Brussels, 8 February 2012
Interim Report on Progress under the Co-operation and Verification Mechanism in Bulgaria
Why does the Commission report on progress in judicial reform, the fight against corruption and the fight against organised crime in Bulgaria?
Upon accession of Bulgaria on 1 January 2007, certain weaknesses remained in the areas of judicial reform, the fight against corruption and organised crime that could prevent an effective application of EU laws, policies and programmes, and prevent Bulgarians from enjoying their full rights as EU citizens. Therefore, the Commission took the obligation within the Cooperation and Verification Mechanism1 to assist Bulgaria to remedy these shortcomings but also to regularly verify progress against six benchmarks set for this purpose. These benchmarks are interlinked and should be seen together as part of a broad reform of the judicial system and the fight against corruption and organised crime for which a long-term political commitment is needed.
How does the Commission report on progress in Bulgaria?
The Commission's reports under the Cooperation and Verification Mechanism (CVM) are published twice a year. The reports are based on contributions from the Bulgarian Government, the Commission services, Member States and NGOs.
The last report published on 20 July 2011 pointed to Bulgaria's commitment to pursue judicial reform, to strengthen legislation on conflict of interest and to start a structural reform within the police and the criminal court system. At the same time, the report also took note of missing results in the fight against high-level corruption and of the need to step up the fight against organised crime. The report concluded that improvements in accountability and professional practice within the judiciary and the investigative authorities were required and underlined the need for stronger legislation on asset forfeiture.
Ahead of the Commission's overall assessment of progress in Bulgaria under the CVM since accession which the Commission will deliver in summer this year, the present report consists of a technical update on significant developments since July 2011. It focuses on Bulgaria's response to the Commission's recommendations included in the last report and does not contain a full assessment of progress achieved.
What does today's report say?
Today's report points to a number of main developments in response to the recommendations issued by the Commission in the last report.
For example, the new specialised court and prosecution office for organised crime have started work, the Commission for the Identification and Forfeiture of Criminal Assets has delivered significant results and the newly established commission to identify and sanction conflicts of interest has taken its first decisions. In addition, Bulgaria initiated measures to improve judicial practice, the organisation of the prosecution and the cooperation between the different authorities. The report also points to areas where further progress is expected in the coming months. These include adopting the asset forfeiture legislation, taking a more comprehensive approach in reforming judicial and investigative practice, enhancing the role of the Supreme Judicial Council in the reform of the judiciary and achieving convincing results in the fight against corruption and organised crime.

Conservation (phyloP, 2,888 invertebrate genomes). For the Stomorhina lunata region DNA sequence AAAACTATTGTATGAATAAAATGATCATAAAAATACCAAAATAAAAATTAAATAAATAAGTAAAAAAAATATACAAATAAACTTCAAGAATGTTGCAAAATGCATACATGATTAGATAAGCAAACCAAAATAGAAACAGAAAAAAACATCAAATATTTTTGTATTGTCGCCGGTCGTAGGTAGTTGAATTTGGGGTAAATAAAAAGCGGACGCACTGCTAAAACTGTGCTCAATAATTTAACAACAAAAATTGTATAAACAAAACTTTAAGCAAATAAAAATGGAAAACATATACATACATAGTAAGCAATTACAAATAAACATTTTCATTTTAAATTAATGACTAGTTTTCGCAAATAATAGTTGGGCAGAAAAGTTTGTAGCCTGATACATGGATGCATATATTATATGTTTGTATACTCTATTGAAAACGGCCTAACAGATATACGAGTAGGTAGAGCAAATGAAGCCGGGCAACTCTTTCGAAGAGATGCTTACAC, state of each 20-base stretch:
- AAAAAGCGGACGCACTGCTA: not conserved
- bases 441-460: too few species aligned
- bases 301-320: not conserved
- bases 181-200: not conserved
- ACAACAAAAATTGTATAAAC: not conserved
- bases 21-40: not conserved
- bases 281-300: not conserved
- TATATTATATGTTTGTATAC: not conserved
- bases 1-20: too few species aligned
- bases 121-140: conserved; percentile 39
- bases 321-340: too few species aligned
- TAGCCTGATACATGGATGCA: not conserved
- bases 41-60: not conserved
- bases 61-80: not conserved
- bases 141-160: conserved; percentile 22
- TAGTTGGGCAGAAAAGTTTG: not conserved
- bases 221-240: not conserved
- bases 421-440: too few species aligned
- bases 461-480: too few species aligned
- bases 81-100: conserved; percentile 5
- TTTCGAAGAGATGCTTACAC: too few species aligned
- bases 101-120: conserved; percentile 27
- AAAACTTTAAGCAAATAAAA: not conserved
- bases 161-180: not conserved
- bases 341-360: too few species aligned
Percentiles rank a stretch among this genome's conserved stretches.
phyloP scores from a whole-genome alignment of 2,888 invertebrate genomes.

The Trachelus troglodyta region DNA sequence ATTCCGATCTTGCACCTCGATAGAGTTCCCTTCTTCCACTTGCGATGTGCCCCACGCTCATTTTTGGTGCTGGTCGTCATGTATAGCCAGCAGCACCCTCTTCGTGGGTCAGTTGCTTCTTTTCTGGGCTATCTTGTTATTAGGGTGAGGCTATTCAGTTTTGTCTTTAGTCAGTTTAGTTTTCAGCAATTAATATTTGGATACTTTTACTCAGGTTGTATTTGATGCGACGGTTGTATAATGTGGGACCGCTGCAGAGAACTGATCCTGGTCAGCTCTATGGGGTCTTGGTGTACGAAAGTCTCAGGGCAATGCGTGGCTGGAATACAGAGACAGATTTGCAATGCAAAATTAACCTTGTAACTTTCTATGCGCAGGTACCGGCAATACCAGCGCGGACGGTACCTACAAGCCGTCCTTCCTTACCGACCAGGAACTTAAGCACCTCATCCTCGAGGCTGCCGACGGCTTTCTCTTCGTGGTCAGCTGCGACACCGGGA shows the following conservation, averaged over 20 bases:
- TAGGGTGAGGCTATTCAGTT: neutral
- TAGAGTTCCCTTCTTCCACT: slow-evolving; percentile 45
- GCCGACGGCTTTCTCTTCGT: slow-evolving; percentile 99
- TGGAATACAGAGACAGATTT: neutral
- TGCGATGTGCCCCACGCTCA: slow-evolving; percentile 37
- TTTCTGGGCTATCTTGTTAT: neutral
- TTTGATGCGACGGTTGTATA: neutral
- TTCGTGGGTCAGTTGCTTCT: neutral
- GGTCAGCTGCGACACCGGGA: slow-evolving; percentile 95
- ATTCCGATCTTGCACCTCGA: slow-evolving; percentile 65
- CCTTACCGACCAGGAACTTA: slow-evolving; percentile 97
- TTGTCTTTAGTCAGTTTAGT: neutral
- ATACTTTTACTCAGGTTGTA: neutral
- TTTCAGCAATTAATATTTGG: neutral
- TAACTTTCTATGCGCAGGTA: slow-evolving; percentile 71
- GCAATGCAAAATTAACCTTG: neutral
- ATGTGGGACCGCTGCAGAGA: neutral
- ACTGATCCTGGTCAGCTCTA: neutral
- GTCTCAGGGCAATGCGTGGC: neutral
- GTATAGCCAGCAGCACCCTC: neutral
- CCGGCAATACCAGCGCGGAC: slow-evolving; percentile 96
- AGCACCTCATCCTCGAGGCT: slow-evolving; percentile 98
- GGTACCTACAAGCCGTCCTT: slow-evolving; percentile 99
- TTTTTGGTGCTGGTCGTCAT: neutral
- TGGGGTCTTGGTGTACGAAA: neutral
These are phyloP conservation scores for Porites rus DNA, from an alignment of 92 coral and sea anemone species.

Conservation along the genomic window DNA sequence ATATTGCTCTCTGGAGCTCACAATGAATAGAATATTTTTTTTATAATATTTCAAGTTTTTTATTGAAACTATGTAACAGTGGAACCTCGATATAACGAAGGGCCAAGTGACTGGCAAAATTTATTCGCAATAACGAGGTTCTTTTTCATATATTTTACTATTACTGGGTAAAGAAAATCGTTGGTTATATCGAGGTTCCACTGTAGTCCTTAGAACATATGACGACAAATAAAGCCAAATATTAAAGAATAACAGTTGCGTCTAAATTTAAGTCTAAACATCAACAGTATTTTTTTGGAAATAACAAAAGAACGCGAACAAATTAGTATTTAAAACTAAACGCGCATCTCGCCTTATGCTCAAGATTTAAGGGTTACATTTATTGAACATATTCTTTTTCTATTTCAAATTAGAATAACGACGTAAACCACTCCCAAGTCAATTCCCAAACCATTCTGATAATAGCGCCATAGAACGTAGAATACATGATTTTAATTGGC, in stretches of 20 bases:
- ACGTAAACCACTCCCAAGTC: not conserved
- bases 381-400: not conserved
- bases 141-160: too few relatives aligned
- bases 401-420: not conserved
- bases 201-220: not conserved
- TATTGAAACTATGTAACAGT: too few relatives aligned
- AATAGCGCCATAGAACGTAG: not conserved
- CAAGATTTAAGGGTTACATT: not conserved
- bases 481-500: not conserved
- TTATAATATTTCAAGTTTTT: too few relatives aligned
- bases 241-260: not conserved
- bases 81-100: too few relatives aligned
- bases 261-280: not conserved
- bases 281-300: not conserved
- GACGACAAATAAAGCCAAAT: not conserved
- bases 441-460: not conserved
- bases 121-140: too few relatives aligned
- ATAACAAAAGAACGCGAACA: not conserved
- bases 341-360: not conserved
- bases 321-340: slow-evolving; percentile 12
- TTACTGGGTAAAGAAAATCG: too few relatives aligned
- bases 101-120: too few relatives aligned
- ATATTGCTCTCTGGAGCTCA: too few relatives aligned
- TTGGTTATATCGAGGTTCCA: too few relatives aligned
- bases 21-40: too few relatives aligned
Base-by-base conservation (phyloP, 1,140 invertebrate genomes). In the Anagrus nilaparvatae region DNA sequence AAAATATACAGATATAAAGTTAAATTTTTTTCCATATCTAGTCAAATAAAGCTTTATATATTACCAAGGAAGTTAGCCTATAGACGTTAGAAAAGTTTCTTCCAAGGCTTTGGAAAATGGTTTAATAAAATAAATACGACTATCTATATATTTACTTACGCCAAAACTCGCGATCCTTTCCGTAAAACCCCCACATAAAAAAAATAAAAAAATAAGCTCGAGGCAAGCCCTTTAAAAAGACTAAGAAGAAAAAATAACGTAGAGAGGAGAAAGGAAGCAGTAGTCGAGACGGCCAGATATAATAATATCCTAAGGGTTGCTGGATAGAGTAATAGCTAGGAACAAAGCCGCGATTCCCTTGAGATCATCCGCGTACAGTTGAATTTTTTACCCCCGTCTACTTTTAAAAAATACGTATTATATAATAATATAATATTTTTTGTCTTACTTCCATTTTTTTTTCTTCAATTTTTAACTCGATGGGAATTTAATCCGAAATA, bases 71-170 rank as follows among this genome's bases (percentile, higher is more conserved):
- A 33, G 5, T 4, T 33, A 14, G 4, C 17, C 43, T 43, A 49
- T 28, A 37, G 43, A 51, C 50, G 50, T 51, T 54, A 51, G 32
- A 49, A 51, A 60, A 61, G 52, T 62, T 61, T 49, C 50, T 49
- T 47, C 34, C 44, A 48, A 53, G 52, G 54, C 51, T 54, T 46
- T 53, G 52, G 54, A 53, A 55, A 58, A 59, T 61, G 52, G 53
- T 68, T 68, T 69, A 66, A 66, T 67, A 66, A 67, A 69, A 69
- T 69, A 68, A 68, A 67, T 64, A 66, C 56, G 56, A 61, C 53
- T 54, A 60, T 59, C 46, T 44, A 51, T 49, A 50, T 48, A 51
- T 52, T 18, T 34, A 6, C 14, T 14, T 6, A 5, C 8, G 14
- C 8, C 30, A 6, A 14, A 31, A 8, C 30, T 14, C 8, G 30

What are the next steps?
The report analyses the action taken against the recommendations made by the Commission last July. Developments in Bulgaria over recent months point to a need for stronger action in a number of areas to implement the Commission's recommendations.
For example, a new law on asset forfeiture currently under debate in Parliament, needs to be comprehensive, and backed up with strong institutions. An analysis of shortcomings in judicial and investigative practice in important cases should be undertaken in a comprehensive way, and promotions and appraisals within the judiciary should be fully transparent and objective. A reform of the election process of the Supreme Judicial Council is needed to enhance the Council's transparency and integrity and as an important step towards a fundamental reform of the judicial system. The track record of decisions and penalties in cases related to high-level corruption, fraud and organised crime under investigation and in court should demonstrate the convincing results needed to provide effective dissuasion.
Further efforts are needed during the coming months in order to demonstrate convincing results and to contribute to the Commission's overall assessment in summer 2012 of progress achieved by Bulgaria under the CVM since its accession to the EU. The Commission will continue to support Bulgaria in its reform efforts.
What are the six benchmarks set for Bulgaria?
The following benchmarks have been set for Bulgaria in the Cooperation and Verification Mechanism:
Where can the report be found?
The report is available on the following website:
Commission Decision 2006/929/EC of 13 December 2006 establishing a mechanism for cooperation and verification of progress in Bulgaria to address specific benchmarks in the areas of judicial reform and the fight against corruption and organized crime (OJ L 354, 14.12.2006, p. 58).